Opera Daily 🎶 — The Voice of Janet Baker
This week's Opera Daily features Britain's greatest classical singer of the 20th century, Dame Janet Baker
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Known as an opera, concert, and lieder singer, Dame Janet Baker’s speaking voice embraces you just as much as her singing voice.
I loved listening to this interview that mezzo-soprano Janet Baker did with English actor Simon Callow. It’s honest and comforting, and her advice and words of wisdom extend far beyond a career as an opera singer.
Along with the documentary Janet Baker In Her Own Words, these profiles paint a beautiful picture of a woman treasured by many.
I especially loved the moment in the documentary when she talked about the loss of her older brother when she was ten years old. She shares that, in retrospect, the loss of her brother at such a young age, shaped her as an artist and a human being—how it was food for her in a terrible way. That it provided her with the kind of sensitivity she needed in her working life and how that was a tremendous gift to her from him.
I’ve shared before that honest singing is the best singing. And Dame Janet Baker is probably the best example we have of this.
Let’s listen to some iconic Dame Janet Baker moments.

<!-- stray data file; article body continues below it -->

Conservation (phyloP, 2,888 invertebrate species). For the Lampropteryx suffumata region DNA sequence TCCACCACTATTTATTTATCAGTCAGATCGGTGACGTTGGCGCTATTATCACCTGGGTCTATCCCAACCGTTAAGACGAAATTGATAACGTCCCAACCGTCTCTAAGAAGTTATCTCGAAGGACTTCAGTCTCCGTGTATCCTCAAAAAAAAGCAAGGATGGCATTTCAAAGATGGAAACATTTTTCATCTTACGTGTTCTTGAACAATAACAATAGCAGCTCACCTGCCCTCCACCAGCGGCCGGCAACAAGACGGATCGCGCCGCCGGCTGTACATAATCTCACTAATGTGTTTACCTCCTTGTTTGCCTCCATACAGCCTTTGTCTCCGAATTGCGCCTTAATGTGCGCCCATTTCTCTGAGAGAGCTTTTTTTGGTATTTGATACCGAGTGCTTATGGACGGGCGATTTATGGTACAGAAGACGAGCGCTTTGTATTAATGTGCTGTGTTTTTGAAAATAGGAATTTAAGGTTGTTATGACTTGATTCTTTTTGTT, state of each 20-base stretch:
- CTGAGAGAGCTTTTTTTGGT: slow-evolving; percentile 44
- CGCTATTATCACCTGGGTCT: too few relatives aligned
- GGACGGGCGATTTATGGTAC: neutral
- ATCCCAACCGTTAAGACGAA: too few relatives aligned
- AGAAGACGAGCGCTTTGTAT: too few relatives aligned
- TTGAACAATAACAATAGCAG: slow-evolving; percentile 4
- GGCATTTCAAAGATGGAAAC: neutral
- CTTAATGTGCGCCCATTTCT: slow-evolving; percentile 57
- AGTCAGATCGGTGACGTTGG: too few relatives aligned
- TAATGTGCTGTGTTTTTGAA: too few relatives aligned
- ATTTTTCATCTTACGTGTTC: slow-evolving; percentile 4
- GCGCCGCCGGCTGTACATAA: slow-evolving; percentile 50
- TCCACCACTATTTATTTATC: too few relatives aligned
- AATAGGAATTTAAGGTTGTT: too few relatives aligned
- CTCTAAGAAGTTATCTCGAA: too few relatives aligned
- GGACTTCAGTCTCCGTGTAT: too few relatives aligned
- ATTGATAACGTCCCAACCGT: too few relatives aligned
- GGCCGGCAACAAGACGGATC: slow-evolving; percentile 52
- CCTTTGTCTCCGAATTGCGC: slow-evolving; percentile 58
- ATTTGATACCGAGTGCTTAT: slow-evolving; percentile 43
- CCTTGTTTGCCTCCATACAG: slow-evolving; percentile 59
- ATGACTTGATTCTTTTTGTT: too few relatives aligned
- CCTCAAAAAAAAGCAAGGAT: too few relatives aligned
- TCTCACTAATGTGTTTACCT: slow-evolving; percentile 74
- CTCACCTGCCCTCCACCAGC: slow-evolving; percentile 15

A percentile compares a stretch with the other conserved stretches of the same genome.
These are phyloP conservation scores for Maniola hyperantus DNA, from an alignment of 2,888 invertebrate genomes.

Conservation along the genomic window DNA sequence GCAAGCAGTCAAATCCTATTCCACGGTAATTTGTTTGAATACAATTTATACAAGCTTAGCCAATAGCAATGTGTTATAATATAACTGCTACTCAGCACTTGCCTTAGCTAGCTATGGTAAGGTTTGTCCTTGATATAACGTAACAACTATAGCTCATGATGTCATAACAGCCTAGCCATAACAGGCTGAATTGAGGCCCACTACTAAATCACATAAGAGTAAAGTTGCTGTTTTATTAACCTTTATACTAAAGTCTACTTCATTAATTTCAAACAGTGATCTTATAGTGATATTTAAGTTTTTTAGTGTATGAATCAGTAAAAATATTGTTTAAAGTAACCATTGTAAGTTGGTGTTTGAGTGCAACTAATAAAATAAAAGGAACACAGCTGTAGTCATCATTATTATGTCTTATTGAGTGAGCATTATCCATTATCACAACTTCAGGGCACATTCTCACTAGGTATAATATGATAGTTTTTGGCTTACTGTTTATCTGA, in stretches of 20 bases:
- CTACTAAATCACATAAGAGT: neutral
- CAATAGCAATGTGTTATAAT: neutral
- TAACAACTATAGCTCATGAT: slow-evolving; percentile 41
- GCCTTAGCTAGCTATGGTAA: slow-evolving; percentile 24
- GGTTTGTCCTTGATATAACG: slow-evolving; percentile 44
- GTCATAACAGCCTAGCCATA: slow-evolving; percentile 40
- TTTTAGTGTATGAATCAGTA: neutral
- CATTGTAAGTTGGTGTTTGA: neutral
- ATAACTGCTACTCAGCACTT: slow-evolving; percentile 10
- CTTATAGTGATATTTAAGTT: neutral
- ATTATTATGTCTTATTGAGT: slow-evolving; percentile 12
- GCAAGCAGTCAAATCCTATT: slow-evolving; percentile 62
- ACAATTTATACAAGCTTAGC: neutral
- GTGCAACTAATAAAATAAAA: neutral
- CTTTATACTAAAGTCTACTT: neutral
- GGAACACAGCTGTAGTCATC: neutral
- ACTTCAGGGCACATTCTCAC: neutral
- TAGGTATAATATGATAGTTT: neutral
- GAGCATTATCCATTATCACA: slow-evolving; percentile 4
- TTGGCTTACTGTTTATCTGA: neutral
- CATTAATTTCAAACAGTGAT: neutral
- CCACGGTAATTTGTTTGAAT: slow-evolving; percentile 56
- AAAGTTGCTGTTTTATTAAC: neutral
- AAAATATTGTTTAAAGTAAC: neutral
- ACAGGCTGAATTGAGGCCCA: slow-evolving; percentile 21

🎧 Listening Example (7 minute listen): Mezzo-soprano Dame Janet Baker sings “Les Nuits d'été” by Hector Berlioz, Swedish Conductor, Herbert Blomstedt, Danish Radio Symphonic Orchestra, March 1972
🎧 Listening Example: (5 minute listen): Mezzo-soprano Dame Janet Baker sings “When I am laid in earth” (also known as “Dido’s Lament”) from Purcell’s Dido and Aeneas, Glyndebourne Opera House, 1966
🎧 Listening Example: (10 minute listen): Mezzo-soprano Dame Janet Baker sings two excerpts from the opera Giulio Cesare by George Frideric Handel, The Chorus & Orchestra of the English National Opera, Conductor, Charles Mackerras, 1984 British production, Scene 1 “Empio, dirò, tu sei” (“Tyrant, avoid my sight”), Scene 2 “Va tacito e nascosto” (“How silently, how slyly” )
Janet Baker on Stage fright
I love this short clip where Janet Baker speaks about her breakthrough in her long battle against stage fright and how it affects a singer’s performance and can have debilitating effects on the voice.
For Baker, the breakthrough was in how she thought about this gift she was given. Before the shift—it was a weight she carried around, and she talks about how the pressure (to use the gift God had given her) was often crippling for her (and, in the end, defeating the purpose of the gift). Towards the end of this short clip, she shares how she reframed that “gift” and how for the first time in her life, she allowed it to be something that brought her joy—allowing her to do a better job than before. Again, the reframe that Janet Baker did with her voice can apply to many things in life, not just music.
When we remove the pressure on ourselves to be perfect—to be the best—magic happens.
If you want to hear more about the effects of Stage fright on the voice and how some of the greatest singers in the world have coped (Pavarotti included), this is a good clip.
Thank you for reading (and listening), and feel free to hit reply with feedback. I would love to hear from you.
PS. If you missed last week’s selection, we featured Franco Corelli singing “Vittoria! Vittoria!”, the tenor’s big moment in the second act of Puccini’s Tosca.
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